So today we’ll be looking at why you should involve your community in your application. In particular I’ll focus on our most popular fund – National Lottery Awards for All – where community involvement is vital to the success of your application.

Here are our answers to your top questions on involving your community in your application.

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Developing evaluation culture in your organisation – a challenge worth taking on!

August 23, 2018

Colleagues around a table with documents and folders in front of them evaluating their workIn this guest blog, Louise Bowen from Evaluation Support Scotland gives tips on how to get people on board with evaluation…

Here at Evaluation Support Scotland we often ask participants in our training or tailored support sessions: “who in your organisation is involved in evaluation?’’

One of the key things we’ve learned over the last 12 years is that evaluation is more likely to produce really useful data for service development when people from across the organisation are involved, evaluation processes are built into their everyday work and evaluation is valued as a tool for learning and development – in other words, when the organisation has a culture of evaluation.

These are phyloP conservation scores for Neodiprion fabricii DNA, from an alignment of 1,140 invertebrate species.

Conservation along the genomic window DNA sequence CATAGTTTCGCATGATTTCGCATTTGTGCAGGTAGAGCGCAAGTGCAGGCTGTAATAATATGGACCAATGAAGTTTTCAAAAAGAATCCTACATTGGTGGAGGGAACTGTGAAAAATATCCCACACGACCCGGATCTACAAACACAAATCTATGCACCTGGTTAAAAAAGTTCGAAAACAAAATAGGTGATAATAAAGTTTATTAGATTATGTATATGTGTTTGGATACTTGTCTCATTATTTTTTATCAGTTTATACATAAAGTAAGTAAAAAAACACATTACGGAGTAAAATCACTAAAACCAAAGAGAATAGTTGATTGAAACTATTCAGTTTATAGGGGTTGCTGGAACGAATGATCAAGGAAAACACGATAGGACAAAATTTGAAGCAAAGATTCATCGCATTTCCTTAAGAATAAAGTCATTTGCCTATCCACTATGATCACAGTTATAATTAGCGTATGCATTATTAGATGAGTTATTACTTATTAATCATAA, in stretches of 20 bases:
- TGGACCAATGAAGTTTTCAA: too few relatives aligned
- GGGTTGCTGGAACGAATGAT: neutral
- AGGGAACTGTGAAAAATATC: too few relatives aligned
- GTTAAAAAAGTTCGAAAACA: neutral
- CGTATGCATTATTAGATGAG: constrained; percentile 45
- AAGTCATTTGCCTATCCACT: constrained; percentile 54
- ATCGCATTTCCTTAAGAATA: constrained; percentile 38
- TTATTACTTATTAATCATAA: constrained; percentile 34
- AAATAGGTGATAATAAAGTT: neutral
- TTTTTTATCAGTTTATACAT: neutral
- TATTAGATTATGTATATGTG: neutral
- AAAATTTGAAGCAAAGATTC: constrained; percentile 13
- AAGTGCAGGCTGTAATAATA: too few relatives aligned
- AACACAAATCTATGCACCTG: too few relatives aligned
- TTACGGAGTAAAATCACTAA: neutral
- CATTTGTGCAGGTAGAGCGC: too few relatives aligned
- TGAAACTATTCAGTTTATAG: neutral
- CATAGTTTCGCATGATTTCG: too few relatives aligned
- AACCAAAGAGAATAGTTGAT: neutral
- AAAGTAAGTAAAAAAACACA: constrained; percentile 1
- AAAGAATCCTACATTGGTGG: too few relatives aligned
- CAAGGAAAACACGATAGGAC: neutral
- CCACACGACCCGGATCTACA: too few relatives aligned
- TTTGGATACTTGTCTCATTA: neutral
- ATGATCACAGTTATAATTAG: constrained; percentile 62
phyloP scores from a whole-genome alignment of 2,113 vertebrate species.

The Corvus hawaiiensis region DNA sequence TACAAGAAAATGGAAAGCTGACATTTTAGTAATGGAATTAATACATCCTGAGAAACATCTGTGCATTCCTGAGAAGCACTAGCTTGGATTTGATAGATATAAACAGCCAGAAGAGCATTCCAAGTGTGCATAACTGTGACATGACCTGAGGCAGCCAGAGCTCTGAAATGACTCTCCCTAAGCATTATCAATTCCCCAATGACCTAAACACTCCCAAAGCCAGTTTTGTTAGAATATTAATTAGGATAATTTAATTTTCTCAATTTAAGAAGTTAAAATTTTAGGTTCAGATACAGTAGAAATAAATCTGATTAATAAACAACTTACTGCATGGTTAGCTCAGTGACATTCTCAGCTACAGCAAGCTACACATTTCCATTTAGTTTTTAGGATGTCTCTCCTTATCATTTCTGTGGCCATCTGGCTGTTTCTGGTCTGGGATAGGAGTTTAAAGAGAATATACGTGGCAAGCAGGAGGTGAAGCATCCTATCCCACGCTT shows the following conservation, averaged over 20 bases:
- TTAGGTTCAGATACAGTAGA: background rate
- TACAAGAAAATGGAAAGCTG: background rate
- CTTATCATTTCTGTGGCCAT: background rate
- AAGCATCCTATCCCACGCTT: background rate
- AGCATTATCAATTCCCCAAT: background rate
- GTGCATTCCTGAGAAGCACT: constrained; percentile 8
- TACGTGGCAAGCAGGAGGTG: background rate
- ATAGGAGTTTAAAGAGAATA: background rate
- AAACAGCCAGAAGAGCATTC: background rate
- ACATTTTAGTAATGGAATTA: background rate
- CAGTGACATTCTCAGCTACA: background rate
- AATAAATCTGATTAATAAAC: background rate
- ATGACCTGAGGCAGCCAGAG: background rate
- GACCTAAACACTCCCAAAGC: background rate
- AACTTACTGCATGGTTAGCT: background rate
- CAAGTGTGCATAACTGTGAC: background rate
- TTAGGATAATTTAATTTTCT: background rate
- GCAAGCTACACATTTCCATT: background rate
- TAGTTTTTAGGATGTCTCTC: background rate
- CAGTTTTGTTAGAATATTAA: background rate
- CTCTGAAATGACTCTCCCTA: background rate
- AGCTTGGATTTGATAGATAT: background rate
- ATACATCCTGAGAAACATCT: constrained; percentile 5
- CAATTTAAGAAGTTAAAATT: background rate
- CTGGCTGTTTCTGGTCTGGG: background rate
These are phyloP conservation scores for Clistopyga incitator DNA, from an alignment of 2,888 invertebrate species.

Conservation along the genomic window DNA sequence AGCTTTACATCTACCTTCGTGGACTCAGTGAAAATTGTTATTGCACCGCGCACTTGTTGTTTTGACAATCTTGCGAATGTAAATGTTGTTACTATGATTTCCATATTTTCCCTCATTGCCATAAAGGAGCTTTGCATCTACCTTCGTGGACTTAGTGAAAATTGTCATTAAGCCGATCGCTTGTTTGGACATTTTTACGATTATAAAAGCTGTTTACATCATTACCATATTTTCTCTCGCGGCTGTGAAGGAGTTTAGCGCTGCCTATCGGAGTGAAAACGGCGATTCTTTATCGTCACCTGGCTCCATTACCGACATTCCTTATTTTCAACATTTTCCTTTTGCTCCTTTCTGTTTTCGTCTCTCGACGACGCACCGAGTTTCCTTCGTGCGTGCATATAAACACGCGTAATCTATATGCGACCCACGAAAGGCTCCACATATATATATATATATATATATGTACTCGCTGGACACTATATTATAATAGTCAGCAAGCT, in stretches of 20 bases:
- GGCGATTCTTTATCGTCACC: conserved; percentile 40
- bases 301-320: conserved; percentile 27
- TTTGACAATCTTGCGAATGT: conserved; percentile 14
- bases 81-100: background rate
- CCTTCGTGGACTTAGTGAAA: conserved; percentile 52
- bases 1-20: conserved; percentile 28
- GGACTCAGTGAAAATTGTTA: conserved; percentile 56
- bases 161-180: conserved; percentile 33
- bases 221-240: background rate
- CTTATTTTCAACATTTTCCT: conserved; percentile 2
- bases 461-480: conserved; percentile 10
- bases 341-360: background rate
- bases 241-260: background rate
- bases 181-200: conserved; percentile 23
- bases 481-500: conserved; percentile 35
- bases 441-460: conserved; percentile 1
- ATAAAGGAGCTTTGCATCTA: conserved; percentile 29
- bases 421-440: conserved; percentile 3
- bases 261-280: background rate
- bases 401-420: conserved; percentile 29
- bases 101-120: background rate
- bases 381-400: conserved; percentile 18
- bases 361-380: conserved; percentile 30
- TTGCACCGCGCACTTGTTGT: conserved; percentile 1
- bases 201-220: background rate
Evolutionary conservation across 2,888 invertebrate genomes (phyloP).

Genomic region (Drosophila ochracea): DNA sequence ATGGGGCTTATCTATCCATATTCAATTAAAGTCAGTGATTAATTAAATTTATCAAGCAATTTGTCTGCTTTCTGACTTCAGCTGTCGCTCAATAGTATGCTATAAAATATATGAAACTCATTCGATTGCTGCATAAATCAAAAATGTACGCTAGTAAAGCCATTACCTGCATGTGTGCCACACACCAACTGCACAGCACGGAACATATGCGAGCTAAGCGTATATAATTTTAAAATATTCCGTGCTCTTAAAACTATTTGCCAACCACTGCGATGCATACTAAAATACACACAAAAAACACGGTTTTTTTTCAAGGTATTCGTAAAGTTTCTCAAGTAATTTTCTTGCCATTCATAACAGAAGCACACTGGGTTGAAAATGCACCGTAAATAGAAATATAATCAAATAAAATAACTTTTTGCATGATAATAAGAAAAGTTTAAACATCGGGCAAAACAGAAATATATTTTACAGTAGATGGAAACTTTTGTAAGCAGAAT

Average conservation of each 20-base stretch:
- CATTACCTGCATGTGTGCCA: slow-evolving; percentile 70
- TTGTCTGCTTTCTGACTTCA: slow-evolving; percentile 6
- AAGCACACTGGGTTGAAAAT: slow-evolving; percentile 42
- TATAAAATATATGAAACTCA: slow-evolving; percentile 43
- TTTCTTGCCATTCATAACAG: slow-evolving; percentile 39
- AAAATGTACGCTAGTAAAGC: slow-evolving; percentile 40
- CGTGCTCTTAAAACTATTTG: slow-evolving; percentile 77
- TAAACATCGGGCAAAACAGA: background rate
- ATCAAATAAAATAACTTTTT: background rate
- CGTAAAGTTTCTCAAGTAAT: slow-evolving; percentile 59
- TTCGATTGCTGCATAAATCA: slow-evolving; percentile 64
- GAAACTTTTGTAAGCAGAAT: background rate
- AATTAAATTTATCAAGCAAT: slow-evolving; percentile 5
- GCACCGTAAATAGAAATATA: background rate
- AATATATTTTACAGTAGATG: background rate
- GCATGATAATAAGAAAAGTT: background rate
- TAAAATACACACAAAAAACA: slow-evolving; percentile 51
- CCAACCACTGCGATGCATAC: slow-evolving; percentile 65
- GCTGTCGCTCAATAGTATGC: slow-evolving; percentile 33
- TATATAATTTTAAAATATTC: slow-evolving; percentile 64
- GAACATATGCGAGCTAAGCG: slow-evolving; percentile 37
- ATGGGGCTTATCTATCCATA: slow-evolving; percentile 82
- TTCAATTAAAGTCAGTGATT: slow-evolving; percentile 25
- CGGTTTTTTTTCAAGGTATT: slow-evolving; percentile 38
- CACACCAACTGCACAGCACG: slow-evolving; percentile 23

But how do you go about developing that culture? What if you’re the only person with responsibility for evaluation in your organisation?  Getting others on board with evaluation won’t happen overnight, but a starting point is to find out what makes evaluation valuable to different people – why does it, or why could it, matter to them?  Your colleagues, trustees and volunteers will all have different learning to take from evaluation findings, so the key is to help them understand why they can benefit from it.

The next stage is to identify ways that evaluation can be integrated into existing working practices and fit with the skills that people already have. This is all about taking it step-by-step to make evaluation a normal part of activities and conversations, rather than a hoop to jump through! We’ve developed the Making it Stick guide and diagnostic tool to help you work through the stages of embedding evaluation and check your organisation’s progress with developing an evaluation culture.